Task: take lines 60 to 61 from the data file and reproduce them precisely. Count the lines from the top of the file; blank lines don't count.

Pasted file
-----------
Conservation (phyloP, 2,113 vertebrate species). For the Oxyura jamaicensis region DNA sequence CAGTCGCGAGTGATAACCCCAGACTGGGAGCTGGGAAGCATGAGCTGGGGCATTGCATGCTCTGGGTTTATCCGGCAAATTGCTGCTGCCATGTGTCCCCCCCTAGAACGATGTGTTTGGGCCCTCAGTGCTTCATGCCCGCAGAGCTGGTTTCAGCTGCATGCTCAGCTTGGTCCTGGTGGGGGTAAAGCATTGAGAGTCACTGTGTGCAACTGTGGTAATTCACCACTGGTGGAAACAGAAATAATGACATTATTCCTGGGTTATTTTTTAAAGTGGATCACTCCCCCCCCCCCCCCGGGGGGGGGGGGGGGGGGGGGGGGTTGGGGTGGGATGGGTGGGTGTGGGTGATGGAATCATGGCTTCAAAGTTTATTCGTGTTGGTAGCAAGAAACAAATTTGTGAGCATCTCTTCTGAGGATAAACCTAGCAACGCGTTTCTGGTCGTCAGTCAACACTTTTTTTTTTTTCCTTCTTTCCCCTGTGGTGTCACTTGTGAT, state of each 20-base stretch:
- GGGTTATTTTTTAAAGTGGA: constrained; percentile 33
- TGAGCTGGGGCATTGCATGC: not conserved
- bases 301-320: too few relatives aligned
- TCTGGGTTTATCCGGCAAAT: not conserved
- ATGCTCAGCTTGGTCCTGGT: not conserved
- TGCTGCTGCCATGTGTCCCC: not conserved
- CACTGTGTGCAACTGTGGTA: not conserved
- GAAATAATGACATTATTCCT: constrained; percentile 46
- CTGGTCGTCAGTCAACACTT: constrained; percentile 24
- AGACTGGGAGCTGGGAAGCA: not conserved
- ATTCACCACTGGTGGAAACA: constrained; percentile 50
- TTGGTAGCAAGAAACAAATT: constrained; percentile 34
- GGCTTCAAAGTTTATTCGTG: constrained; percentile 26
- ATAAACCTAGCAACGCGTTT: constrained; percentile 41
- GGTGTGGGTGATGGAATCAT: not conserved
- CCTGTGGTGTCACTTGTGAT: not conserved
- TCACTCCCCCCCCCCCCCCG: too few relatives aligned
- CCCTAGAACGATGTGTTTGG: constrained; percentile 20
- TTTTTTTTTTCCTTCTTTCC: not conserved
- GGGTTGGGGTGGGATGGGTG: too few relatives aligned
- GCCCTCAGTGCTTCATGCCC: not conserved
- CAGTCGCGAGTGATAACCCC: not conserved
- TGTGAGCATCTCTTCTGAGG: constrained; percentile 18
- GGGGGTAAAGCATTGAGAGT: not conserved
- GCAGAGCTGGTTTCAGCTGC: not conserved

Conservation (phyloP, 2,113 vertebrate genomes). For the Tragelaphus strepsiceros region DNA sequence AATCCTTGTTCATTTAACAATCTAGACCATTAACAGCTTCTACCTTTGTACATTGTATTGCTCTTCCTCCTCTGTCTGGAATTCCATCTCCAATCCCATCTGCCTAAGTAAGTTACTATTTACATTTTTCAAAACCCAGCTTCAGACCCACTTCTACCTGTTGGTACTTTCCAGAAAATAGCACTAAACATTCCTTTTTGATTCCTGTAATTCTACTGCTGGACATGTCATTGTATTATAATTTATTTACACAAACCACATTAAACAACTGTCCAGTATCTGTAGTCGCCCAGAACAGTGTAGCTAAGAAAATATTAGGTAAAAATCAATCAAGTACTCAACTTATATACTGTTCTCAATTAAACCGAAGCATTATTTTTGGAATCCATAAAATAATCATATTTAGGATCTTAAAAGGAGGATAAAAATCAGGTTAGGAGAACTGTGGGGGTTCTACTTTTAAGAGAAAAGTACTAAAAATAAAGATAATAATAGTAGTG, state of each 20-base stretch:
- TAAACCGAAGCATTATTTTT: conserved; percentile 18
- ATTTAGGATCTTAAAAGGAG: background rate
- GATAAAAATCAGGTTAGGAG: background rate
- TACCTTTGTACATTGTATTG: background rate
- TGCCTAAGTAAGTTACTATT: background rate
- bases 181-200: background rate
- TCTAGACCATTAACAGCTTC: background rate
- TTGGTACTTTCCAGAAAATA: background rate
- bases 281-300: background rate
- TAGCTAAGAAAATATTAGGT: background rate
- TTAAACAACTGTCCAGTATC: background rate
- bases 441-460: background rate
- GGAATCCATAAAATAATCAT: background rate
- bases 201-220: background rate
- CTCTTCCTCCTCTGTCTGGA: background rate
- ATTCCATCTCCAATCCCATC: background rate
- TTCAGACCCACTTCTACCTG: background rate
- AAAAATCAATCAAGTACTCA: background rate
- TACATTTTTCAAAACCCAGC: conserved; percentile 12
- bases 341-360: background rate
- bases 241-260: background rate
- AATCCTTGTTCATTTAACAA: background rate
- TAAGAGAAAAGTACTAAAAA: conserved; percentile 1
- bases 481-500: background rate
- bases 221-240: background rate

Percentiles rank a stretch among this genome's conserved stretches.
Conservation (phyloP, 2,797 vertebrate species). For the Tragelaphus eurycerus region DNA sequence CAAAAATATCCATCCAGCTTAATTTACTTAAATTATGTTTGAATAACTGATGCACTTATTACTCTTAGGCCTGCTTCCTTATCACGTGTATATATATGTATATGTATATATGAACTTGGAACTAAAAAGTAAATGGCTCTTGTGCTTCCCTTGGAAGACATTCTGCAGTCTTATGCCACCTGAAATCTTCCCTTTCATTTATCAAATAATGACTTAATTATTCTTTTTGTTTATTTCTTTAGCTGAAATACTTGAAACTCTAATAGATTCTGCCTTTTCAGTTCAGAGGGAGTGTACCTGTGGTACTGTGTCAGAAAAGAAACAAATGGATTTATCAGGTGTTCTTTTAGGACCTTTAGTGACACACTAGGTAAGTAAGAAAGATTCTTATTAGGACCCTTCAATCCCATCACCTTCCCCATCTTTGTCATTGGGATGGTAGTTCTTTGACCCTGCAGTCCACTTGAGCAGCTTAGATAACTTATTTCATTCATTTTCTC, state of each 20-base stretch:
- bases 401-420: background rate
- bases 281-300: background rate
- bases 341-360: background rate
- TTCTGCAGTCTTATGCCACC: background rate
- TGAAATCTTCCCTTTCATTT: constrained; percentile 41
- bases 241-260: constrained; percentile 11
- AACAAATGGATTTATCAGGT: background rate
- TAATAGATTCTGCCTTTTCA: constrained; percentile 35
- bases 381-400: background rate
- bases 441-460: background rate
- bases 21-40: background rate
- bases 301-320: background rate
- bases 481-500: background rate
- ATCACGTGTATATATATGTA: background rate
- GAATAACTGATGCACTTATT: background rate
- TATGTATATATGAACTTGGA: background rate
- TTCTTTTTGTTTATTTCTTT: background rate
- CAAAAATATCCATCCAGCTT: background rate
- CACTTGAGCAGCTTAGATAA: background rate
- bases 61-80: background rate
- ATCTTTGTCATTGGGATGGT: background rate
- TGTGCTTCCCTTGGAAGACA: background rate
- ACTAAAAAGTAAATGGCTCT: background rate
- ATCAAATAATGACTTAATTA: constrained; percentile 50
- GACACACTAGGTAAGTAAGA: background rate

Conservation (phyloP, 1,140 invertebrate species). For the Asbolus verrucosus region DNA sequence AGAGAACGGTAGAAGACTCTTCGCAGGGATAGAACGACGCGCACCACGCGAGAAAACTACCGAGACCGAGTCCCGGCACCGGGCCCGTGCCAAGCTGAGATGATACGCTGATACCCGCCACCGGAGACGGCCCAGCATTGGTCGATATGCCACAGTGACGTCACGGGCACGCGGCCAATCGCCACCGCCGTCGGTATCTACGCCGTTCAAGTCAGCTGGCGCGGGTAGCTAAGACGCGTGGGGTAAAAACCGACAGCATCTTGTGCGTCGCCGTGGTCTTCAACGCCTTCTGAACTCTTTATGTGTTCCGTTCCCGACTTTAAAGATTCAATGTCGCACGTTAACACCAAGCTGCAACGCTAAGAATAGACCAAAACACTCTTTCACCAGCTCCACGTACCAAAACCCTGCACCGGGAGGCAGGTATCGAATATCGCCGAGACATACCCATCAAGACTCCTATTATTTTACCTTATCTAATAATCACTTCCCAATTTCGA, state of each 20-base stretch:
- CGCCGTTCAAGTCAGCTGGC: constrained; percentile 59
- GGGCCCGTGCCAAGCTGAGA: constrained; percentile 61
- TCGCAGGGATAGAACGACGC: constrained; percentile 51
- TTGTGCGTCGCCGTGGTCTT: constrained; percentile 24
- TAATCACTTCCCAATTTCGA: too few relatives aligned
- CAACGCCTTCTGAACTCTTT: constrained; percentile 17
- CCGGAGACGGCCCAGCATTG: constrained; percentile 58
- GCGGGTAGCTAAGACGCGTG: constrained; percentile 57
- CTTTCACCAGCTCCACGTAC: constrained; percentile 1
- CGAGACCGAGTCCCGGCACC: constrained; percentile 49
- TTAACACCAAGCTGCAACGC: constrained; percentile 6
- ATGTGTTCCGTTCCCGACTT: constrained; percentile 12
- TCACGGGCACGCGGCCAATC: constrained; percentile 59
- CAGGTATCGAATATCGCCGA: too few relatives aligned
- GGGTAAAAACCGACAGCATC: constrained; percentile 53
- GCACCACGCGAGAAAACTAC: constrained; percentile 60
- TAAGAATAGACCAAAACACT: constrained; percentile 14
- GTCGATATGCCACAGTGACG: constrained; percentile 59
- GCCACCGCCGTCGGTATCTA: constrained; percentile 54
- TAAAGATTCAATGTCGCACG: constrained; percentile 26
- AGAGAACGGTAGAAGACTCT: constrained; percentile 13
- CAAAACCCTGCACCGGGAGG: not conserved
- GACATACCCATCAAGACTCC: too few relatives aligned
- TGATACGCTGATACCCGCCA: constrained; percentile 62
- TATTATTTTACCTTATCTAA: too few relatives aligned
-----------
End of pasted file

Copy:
- bases 241-260: constrained; percentile 11
- AACAAATGGATTTATCAGGT: background rate